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August 13, 2012 / windlessly

Taiwan Travels: Day 33

Whaaat a day. So exhausting, yet again. I feel as if every time I come to Taiwan, I have so much fun and travel such a ridiculous amount that I’m constantly sleep deprived. I remember last time in Taiwan we would come back at the end of the day, and I would struggle to keep my eyes open to record events before I collapsed. But then again, back then I still handwrote in my journal. And I’m much more accustomed to napping on the subway (even standing up!) now compared to before. Where to begin? With the morning of course, why did I bother asking that? I woke up today in a hot sweat. I was “napping” yesterday at 11pm but of course it never works and I ended up just sleeping through the entire night that I was supposed to be blogging. Anyways I woke up, checked Facebook, felt guilty about the people I left hanging last night, and quickly showered. Joseph took me out to eat breakfast at this really conveniently located breakfast shop. There were a variety of yummy breakfast sandwiches and burgers, and I had a nice milk tea to go along with it. I’m pretty much in love with milk tea. Afterward, we went home and then headed out to the station to meet up with Jessica and Tiffany, my two childhood/family friends that used to live in Syracuse! We headed out to Ximen, where we first went to this place called LATTEA, which they did something funky with the capitalization of their letters but I’m too lazy to look up and I don’t want to write it wrong so I’ll leave it like that. I got a green tea with cream on top, which was good except that the cream was slightly too buttery and had too much of an aftertaste for me to like. The actual tea was delicious. After an additional snack of tempura and radish cakes, we headed out to look around the mall and shop. There are a lot of small malls like that here in Taiwan.


Gumball machine with individually packaged gumballs LOL:

Venturing out into the rain, we wandering around the streets to different locations. We passed by the biggest UNIQLO in Taiwan, which was fun. I still can’t imagine five stories of just UNIQLO.


Huge Starbucks we saw too:

In Ximen we got to go to a nice department store called Dictionnaire. I tried on a few clothes, found some that I liked, and ended up getting a Taiwan shirt and a collared shirt, all the while figuring out that clothing actually isn’t that cheap in Taiwan. If anything, some of the items are much more expensive because they are “stylish” and “good quality cloth.” Too bad I can’t fit in with the Taiwanese style without looking like a total poser haha.

For lunch, we went to a famous beef noodle soup store, where I ate until I felt like my stomach was going to burst. I just can’t handle too much awesome food in one day. The noodle texture was what made it good, not necessarily the actual beef. Still, I enjoyed it thoroughly- the service was fast, and I would take a bowl of noodle soup over fast food any day.

We continued looking through Ximen and also came upon the tallest building in Taiwan BEFORE Taipei 101. It looks significantly shorter, and not as decorative haha.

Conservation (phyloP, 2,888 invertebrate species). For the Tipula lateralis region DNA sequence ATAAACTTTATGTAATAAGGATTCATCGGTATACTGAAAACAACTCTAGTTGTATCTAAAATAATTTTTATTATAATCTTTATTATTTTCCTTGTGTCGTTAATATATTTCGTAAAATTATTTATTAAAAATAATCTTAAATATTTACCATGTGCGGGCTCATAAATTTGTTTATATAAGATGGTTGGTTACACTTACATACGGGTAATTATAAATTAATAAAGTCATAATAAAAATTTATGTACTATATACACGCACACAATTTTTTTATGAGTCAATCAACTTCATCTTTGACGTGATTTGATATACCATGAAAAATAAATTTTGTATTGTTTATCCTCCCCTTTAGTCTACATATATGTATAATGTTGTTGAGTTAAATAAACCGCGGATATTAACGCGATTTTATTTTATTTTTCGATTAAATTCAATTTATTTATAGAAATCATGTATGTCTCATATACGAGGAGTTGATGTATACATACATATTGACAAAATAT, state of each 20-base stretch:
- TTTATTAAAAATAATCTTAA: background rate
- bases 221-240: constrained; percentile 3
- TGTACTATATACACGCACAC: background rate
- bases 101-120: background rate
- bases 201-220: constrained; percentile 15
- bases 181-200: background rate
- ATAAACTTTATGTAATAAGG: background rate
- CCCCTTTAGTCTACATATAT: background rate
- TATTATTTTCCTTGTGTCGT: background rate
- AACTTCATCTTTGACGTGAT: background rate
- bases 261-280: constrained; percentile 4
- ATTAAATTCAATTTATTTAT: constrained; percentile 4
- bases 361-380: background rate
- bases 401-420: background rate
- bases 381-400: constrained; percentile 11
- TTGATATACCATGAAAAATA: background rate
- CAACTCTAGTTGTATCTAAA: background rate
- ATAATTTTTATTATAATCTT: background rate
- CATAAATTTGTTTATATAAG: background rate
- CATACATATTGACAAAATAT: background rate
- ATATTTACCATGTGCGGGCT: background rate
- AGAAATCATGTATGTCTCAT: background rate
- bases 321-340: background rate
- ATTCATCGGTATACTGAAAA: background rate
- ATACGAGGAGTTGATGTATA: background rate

At the subway station, we found a funny inscription on the stairs, telling you how many steps you have left to go from a certain point and how many calories you burn if you climb the stairs from that point onward.


It was still rainy. The past two days have been nonstop rain in fact, especially from the typhoon that’s passing through.

We traveled to somewhere else to browse through more clothing. I learned two additional things today: guys’ clothing is much, much more expensive than girls’ clothing. So mad. Also, haggling for a price is almost a necessary skill. My friend Jessica did a great job saving me a few bucks here and there. I’ve figured out that all these small stores overprice their items, expecting customers to bargain with them a little before settling. I ended up getting several new shorts that I liked, in additional to some medium priced basic tees. Still relatively happy, though. And the experience of shopping in those tight, private stores- I am much more likely to buy if the owner is nice and too aggressive In the US, you walk into a store and no one cares. In Taiwan, you walk into a store and the salesperson is right on top of you, asking you what you’re looking for and how they can help you and suggesting items for you. Personally I find it very annoying to have someone constantly breathing over my shoulder as I shop. And I don’t like how the prices are always not shown so you have to guess or ask. Cutting back the price depends on how charming you can be with the owner, which Jessica was plenty of today.

We met up with Tiffany and Jessica’s friends from church, and went over to Dora’s house for dinner. Her parents were great. They were so nice that they even prepared meals and bread for us! We bought ice cream and pudding at the local store before arriving. They had a very nice apartment… very nice. Dinner was homemade and fantastic. Treats were delicious. Toilet scared me a bit with all the buttons and chinese on it xD.

The balcony view was also really beautiful.

Pearl Milk Tea Ice Cream Bar hahaha… that’s Taiwan for you =D


Getting back home on the subway was an adventure. Our ride got canceled so we had to take an alternate, longer route. It was still funny, though… being alone in the station and then having it canceled just as the train was supposed to arrive.

Hanging out with people who have lived in Taiwan all of their lives is fun, though.


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